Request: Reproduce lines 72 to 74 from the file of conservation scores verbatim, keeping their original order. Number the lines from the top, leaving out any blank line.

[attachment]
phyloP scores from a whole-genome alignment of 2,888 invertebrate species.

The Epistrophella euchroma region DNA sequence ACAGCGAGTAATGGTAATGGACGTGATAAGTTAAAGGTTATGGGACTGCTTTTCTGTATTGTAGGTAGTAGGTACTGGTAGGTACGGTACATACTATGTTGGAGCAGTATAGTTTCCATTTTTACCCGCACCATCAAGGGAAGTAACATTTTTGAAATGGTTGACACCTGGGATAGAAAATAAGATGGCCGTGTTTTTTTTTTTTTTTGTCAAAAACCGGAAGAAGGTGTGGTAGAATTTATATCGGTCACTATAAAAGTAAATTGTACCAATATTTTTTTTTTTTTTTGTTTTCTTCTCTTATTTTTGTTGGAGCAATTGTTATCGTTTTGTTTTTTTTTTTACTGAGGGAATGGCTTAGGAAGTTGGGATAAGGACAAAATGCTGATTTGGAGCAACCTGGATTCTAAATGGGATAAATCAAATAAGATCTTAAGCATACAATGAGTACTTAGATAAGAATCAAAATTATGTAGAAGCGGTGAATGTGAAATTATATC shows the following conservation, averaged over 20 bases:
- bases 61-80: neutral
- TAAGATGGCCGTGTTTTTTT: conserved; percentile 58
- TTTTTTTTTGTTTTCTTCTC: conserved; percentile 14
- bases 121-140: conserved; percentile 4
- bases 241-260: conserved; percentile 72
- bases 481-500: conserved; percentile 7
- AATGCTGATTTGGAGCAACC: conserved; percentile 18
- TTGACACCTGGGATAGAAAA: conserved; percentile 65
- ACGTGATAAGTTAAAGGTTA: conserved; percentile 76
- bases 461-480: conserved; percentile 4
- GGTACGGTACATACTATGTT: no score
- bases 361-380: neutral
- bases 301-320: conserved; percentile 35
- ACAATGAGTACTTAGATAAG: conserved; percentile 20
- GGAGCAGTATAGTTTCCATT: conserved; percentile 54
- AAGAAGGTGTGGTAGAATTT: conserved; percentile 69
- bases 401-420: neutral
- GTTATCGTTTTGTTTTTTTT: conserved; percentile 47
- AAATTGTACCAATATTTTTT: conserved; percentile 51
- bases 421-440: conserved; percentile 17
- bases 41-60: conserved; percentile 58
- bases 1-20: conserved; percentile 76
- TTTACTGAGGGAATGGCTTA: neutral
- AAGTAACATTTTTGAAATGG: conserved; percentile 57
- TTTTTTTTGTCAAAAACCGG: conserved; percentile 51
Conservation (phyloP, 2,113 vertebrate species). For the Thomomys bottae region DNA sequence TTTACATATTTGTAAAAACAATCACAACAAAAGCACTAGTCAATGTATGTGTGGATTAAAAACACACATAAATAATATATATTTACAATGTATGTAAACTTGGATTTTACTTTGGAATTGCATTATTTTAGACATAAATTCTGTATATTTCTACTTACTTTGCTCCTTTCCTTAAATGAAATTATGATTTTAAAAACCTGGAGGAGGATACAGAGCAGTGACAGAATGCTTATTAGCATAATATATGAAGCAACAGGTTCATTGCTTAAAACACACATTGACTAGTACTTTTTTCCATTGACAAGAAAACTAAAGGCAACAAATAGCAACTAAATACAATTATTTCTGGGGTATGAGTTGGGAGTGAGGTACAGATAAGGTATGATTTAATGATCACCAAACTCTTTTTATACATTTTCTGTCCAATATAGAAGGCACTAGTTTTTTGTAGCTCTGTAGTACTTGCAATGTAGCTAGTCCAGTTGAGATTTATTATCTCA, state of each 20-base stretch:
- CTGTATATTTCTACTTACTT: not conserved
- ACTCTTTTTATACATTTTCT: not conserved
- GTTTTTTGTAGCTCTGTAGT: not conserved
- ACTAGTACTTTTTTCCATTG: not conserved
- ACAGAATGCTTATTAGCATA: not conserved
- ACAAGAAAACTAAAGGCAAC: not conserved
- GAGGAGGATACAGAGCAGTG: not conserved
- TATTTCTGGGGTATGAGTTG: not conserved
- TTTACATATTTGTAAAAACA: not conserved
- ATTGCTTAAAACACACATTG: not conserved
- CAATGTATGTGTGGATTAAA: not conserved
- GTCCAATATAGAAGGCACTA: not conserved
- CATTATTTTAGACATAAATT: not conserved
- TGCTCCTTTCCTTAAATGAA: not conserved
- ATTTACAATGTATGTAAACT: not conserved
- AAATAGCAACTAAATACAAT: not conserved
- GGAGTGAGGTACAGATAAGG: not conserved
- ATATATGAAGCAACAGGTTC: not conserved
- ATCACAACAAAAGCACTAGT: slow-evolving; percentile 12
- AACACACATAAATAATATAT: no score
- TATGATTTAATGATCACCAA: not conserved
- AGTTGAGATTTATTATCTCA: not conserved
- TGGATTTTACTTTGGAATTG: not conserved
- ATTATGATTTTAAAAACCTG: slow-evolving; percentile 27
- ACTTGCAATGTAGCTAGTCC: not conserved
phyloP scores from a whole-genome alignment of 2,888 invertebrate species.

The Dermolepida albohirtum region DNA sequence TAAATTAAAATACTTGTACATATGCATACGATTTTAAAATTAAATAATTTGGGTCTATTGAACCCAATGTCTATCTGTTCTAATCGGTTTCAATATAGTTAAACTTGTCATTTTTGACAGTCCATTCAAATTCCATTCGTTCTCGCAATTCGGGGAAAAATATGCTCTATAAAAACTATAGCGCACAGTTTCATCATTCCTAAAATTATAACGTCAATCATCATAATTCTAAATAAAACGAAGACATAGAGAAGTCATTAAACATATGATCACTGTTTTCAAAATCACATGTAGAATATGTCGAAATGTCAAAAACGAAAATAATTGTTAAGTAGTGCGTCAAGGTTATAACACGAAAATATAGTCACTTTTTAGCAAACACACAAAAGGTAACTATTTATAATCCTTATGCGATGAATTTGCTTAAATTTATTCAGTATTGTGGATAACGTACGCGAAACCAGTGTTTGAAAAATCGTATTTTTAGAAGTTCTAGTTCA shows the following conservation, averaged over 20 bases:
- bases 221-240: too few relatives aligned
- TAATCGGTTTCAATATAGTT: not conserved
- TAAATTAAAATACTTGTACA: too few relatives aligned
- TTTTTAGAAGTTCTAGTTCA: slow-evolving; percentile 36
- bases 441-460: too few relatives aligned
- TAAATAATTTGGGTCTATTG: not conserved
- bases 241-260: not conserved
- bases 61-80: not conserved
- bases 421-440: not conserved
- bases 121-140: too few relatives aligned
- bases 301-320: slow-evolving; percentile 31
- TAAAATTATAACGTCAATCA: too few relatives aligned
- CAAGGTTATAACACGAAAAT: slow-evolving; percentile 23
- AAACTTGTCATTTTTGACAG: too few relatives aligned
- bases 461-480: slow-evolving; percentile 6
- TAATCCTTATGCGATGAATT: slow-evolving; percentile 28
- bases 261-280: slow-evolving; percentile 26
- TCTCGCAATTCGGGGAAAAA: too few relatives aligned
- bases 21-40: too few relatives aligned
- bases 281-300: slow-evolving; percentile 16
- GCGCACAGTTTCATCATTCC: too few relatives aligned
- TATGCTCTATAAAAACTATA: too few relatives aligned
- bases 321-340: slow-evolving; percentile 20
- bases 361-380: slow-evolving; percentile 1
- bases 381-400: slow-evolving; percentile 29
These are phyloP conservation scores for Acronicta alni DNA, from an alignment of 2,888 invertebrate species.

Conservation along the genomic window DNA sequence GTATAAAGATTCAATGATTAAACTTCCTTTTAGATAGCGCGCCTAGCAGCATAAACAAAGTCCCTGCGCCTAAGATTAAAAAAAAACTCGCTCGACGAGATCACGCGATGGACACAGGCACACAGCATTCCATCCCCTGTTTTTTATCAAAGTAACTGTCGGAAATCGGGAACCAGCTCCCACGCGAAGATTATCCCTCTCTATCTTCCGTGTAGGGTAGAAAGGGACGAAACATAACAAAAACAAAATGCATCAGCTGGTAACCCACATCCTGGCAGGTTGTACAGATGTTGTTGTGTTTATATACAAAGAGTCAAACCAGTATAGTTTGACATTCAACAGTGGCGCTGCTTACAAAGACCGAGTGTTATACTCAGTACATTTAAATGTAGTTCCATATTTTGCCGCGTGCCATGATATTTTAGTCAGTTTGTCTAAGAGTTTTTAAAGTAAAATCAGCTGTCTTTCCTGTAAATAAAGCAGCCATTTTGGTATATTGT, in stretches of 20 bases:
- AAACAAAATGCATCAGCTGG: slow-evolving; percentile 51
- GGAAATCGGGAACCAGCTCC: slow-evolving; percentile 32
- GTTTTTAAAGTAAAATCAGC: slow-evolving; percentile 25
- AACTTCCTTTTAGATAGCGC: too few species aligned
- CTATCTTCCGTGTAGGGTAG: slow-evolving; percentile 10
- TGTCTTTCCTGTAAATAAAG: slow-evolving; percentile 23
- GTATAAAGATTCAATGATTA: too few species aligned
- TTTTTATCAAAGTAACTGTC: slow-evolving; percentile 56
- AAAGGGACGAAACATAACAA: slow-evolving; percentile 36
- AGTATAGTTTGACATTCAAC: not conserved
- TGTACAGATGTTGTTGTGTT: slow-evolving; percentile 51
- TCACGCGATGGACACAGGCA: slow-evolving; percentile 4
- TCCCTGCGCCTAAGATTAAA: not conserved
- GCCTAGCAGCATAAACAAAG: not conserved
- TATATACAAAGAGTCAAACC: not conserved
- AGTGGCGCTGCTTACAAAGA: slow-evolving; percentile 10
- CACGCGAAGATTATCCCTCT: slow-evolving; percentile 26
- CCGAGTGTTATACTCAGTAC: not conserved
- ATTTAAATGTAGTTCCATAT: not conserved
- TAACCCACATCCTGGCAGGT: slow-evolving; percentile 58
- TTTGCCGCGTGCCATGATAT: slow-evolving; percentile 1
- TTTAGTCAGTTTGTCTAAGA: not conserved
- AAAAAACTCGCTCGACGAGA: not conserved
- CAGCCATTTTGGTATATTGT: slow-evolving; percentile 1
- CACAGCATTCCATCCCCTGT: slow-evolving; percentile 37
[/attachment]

- bases 261-280: slow-evolving; percentile 26
- TCTCGCAATTCGGGGAAAAA: too few relatives aligned
- bases 21-40: too few relatives aligned